Affiliated Faculty in the Center for Families in HHS and in Women’s, Gender, and Sexuality Studies (WGSS) and the Center for Research on Diversity and Inclusion (CRDI) in CLA. Also Endowed Visiting Professor, School of Media & Design at Shanghai Jiaotong University (客座特聘教授 | 媒体与设计学院 | 上海交通大学 )

Representative Articles and Chapters

    • Buzzanell, P. M., & Long, Z. (forthcoming). Expertise, learning, and action: Expertise construction within engineering space. In J. Treem & P. Leonardi (Eds.),
Communication and expertise: Constituting organizational experts in the Information Age
    • . Oxford, UK: Oxford University PressBuzzanell, P. M., Long, Z., Kokini, K., Anderson, L., & Batra, J. (2015). Mentoring in academe:A feminist poststructural lens on stories of women engineering faculty of color.
Management Communication Quarterly, 29
    • , 440-457. DOI: 10.1177/0893318915574311Berkelaar, B., & Buzzanell, P. M. (2015). Bait and switch or double-edged sword? The (sometimes) failed promises of calling.
Human Relations, 68,
    • 157-178
    • DOI: 10.1177/0018726714526265Buzzanell, P. M., & D’Enbeau, S. (2014). Intimate, ambivalent, and erotic mentoring: Popular culture and mentor-mentee relational processes in
Mad Men.Human Relations, 67,
    • 695-714. DOI: 10.1177/0018726713503023Long, Z., Buzzanell, P.M., Anderson, L., Batra, J., Kokini, K., & Wilson, R. (2014). Episodic, network and intersectional perspectives: Taking a communicative stance on mentoring in the workplace. In E. Cohen (Ed.),
Communication Yearbook 38
    • (pp. 387-422). New York, NY: Routledge.Wu, M., & Buzzanell, P. M. (2013). Liminalities at work: Chinese professionals’ immigrant identity negotiations.
China Media Research, 9
    • (4), 15-26.Fyke, J., & Buzzanell, P. M. (2013). The ethics of conscious capitalism: Wicked problems in leading change and changing leaders.
Human Relations, 66
    • , 1619-1643
    • DOI:10.1177/0018726713485306Buzzanell, P. M., & D’Enbeau, S. (2013). Explicating creativity and design: The nature and meaningfulness of work in
Mad Men. Western Journal of Communication, 77,
    • 54-71
    • DOI: 10.1080/10570314.2012.742558Buzzanell, P. M. (2011). Feminist discursive ethics. In G. Cheney, S. May, & D.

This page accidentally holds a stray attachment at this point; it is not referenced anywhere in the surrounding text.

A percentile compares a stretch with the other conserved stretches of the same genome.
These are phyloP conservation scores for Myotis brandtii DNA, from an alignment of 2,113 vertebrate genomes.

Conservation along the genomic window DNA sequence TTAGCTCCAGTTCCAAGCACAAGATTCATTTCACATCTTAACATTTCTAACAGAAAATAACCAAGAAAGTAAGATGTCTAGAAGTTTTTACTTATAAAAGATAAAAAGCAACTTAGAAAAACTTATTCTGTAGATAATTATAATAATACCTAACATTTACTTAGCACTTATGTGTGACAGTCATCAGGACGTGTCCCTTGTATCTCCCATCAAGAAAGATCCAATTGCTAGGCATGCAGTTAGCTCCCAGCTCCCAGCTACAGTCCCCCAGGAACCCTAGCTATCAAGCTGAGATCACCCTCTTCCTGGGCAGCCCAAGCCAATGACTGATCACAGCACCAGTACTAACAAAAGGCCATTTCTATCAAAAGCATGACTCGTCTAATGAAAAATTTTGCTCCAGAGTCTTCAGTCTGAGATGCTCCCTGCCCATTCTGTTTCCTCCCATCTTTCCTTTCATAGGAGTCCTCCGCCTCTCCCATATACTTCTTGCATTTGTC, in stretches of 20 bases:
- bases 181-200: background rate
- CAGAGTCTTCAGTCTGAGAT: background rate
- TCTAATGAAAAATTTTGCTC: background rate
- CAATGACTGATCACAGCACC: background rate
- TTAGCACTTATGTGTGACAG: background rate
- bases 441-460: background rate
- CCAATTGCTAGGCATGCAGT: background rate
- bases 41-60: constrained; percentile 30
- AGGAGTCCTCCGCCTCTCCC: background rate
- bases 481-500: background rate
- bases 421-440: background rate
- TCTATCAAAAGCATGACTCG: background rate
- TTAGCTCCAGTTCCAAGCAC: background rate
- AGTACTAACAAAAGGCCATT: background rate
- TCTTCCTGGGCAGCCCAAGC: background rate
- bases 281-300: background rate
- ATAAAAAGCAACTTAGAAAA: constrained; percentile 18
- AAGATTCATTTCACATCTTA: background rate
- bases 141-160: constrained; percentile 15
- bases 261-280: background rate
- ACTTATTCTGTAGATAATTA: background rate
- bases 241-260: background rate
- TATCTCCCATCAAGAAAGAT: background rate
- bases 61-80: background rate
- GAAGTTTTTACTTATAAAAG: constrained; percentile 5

Munshi (Eds.), Handbook of communication ethics (pp. 64-83) New York: Routledge.
    • Buzzanell, P. M., Berkelaar, B., & Kisselburgh, L. (2011). From the mouths of babes: Exploring families’ career socialization of young children in China, Lebanon, Belgium, and the United States.
Journal of Family Communication
    • ,
    • , 148-164. DOI: 10.1080/15267431.2011.554494Buzzanell, P. M. (2010). Presidential Address--Resilience: Talking, resisting, and imagining new normalcies into being.
Journal of Communication
    • ,
    • , 1-14. DOI: 10.1111/j.1460-2466.2009.01469.xBuzzanell, P. M., & Liu, M. (2005). Struggling with maternity leave policies and practices: A poststructuralist feminist analysis of gendered organizing.
Journal of Applied Communication Research, 33
    • , 1-25. DOI: 10.1080/ 0090988042000318495
(Outstanding Article Award, Applied Communication Division of NCA, 2006; Outstanding Article Award, OSCLG, 2006).
    • Buzzanell, P. M. (1995). Reframing the glass ceiling as a socially constructed process: Implications for understanding and change.
Communication Monographs, 62
    • , 327-354. DOI: 10.1080/03637759509376366Buzzanell, P. M. (1994). Gaining a voice: Feminist organizational communication theorizing.
Management Communication Quarterly
    • ,
    • , 339-383.
    • DOI: 10.1177/0893318994007004001 (
    • : Putnam, L. L., & Krone, K. J. (Eds.). (2006).
Organizational communication, Five-volume set.
    • London: Sage.)Buzzanell, P. M., & Goldzwig, S. (1991). Linear and nonlinear career models: Metaphors, paradigms, and ideologies.
Management Communication Quarterly
    • ,
    • , 466-505. DOI: 10.1177/0893318991004004004